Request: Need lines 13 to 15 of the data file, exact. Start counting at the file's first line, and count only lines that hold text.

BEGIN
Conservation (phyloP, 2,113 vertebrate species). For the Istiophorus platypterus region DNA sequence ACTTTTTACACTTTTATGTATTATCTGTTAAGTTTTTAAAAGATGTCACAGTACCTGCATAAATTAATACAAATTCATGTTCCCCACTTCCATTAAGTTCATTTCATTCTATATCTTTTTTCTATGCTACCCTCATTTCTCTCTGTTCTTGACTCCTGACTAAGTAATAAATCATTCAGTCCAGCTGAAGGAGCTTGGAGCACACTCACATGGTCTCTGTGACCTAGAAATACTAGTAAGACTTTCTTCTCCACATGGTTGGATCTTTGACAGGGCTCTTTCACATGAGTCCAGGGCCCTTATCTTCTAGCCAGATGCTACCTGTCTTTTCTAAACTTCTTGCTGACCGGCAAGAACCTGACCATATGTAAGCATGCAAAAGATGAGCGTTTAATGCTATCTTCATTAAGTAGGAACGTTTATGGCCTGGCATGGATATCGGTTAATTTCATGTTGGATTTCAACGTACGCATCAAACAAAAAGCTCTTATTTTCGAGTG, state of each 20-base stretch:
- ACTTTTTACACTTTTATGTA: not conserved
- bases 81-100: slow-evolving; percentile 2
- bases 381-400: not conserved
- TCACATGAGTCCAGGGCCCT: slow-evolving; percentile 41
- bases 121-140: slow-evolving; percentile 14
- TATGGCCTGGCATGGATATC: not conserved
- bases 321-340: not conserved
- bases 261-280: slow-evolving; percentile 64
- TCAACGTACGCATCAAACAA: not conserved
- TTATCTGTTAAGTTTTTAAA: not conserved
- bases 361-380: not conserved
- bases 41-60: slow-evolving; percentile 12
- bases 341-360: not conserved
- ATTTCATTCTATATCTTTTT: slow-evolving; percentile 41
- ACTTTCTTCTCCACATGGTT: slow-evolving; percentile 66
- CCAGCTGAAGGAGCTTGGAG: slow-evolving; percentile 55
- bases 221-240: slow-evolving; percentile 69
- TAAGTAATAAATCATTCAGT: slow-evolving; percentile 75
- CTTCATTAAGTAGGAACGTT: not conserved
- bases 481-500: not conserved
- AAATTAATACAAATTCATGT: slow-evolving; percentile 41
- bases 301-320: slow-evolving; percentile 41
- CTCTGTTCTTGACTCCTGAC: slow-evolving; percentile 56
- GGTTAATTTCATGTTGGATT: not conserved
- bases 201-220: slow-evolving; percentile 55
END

- bases 41-60: slow-evolving; percentile 12
- bases 341-360: not conserved
- ATTTCATTCTATATCTTTTT: slow-evolving; percentile 41